"The panel has noted that the calibre of applicants has been extremely high."
"You clearly went b*llocks up at the Fit and Proper hurdle," said Our Man At The Bar, demanding return of his "fix-it" investment.
Meredith Connell Settles Employment Troubles
Details have not been disclosed but word in the Ladies & Escorts Lounge is that most of the 11 or so non-lawyer staff laid off by Auckland Crown solicitors' Meredith Connell have reached satisfactory settlements.
Claims alleging "sham redundancy" were first filed with the Employment Relations
Authority by employment lawyer Mark Ryan, of Vulcan Chambers, in April 2013.
Judge Roy Wade Calls A Spade A Spade
On Friday, August 29 - the day after he was arrested - Scott Robin Stills appeared in the North Shore district court with an application for bail, put to the court by public defence service lawyer Johann Schlebusch.
Here's what Judge Roy Wade said, with Mr Still's words recorded in brackets:
"Scott Stills appears before the Court charged with an offence of attempted burglary and possession of burglary tools, allegedly committed in the centre of Takapuna at 3 o'clock in the morning of 28 August 2014."
"He seeks bail consequent upon his arrest."
"It has been immediately and properly conceded that the provisions of 12(1)(b) Bail Act 2000 apply to Mr Stills for these reasons, he has the most appalling criminal history I have ever, ever seen."
"He has 285 convictions which take 28 pages to set out."
"He has committed 171 offences whilst on bail and he has served 141 prison sentences."
"When he has been granted bail, he shows his utter contempt for that bail by failing to attend Court or no fewer than 26 occasions."
"He has breached prison release conditions seven times."
"Under the provisions of the Bail Act, defendants such as Mr Stills have the onus of satisfying the Court that bail should be granted and that they will not commit any offence, either of violence or of burglary, whilst on bail."
"This man's criminal history shows quite the opposite."
"He has 17 convictions for burglary alone."
"He has two offences for robbery, offences for serious violence and, furthermore, his very last conviction was for unlawfully possessing firearms, which he was sent to prison for as recently as 8 October."
"No way in the world is Mr Stills going to get bail from me."
[F*** you, c***, f*** you]
"Thank you, go away, thank you."
"Thank you so much."
[F***, if I could get you, I'd punch your f****** face in, c***]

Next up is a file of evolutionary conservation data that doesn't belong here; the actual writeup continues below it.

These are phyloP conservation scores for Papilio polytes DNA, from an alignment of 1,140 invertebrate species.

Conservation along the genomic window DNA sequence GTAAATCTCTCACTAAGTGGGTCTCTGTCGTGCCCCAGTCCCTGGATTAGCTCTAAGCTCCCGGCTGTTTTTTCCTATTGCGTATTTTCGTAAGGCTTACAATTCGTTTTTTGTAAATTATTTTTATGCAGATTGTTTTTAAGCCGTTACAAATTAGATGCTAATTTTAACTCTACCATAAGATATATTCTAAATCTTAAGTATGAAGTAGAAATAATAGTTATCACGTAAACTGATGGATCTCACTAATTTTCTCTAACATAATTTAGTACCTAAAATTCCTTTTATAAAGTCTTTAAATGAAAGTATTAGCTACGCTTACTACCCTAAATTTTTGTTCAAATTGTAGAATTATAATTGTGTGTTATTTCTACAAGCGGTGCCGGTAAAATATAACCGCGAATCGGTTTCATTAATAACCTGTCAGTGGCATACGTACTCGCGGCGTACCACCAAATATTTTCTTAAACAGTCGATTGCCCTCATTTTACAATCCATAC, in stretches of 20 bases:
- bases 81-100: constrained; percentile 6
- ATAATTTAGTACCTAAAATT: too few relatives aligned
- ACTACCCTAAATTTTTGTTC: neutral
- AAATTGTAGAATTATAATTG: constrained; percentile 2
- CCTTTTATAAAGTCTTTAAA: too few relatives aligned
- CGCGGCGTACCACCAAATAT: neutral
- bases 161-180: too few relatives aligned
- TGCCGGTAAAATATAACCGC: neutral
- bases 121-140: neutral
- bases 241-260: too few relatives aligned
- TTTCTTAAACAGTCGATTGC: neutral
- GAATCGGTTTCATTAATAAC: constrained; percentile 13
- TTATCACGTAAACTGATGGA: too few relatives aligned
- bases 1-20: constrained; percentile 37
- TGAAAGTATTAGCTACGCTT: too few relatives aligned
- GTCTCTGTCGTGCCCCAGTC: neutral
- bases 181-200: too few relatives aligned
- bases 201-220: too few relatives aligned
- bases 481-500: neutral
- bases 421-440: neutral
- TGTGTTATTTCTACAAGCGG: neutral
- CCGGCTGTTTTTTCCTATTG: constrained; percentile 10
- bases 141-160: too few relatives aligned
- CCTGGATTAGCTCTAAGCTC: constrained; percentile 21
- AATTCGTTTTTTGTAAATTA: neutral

"Yes, thank you, I will get those remarks typed up."
"Right, remand in custody as I say then until 18 September 2014."
"I was going to add just to save Mr Schlebusch the effort that no way in the world would I grant him electronically monitored bail either."
Good News As Legal Aid Bill Continues To Drop
Further to CaseLoad's exclusive disclosure of which lawyers got the most from the latest taxpayer-funded legal aid payments, additional information from the Justice Ministry shows annual gross payments to law firms fell by 4.4% to June 30.
Payments in the 2013/14 year totalled $124.58 million, down from $130.259 million in 2012/13, which was down 12.2% from $148.307 million in 2011/2012.
Ministry data shows 1,240 separately listed law firms or barristers who received payments, with an average gross payment of $100,467. The median payment was $63,064.
Gisborne received the highest average payment per firm, with $239,454, followed by Whakatane ($191,324) and Rotorua ($184,896) - all well above the national average payment. Source: New Zealand Law Society.
Judge Backs Sex Offender's Neat Writing
High Court Justice John Fogarty has allowed one of New Zealand's most difficult prisoners, Nicholas Paul Alfred Reekie (43) - who is serving a minimum of 25 years preventive detention for a string of violent sexual offences - to put pen to paper.
Justice Fogarty gave Mr Reekie - well known for filing complaints about something almost every day from prison - permission to file a hand-written statement of claim seeking a judicial review of a decision of district court judge Gary Harrison.
A High Court registrar refused to file Mr Reekie's documents and returned them because they were not typed.
Justice Fogarty acknowledged Mr Reekie had no access to computers in prison, but said his documents were written neatly and legibly, they could be photocopied or scanned and he was free to continue hand-writing them.
Some say acting Justice minister, Attorney-General, Culture, Heritage and Treaty minister Chris Finlayson has a full deck and won't be up to it, so if the National government is returned, who will be next Justice minister???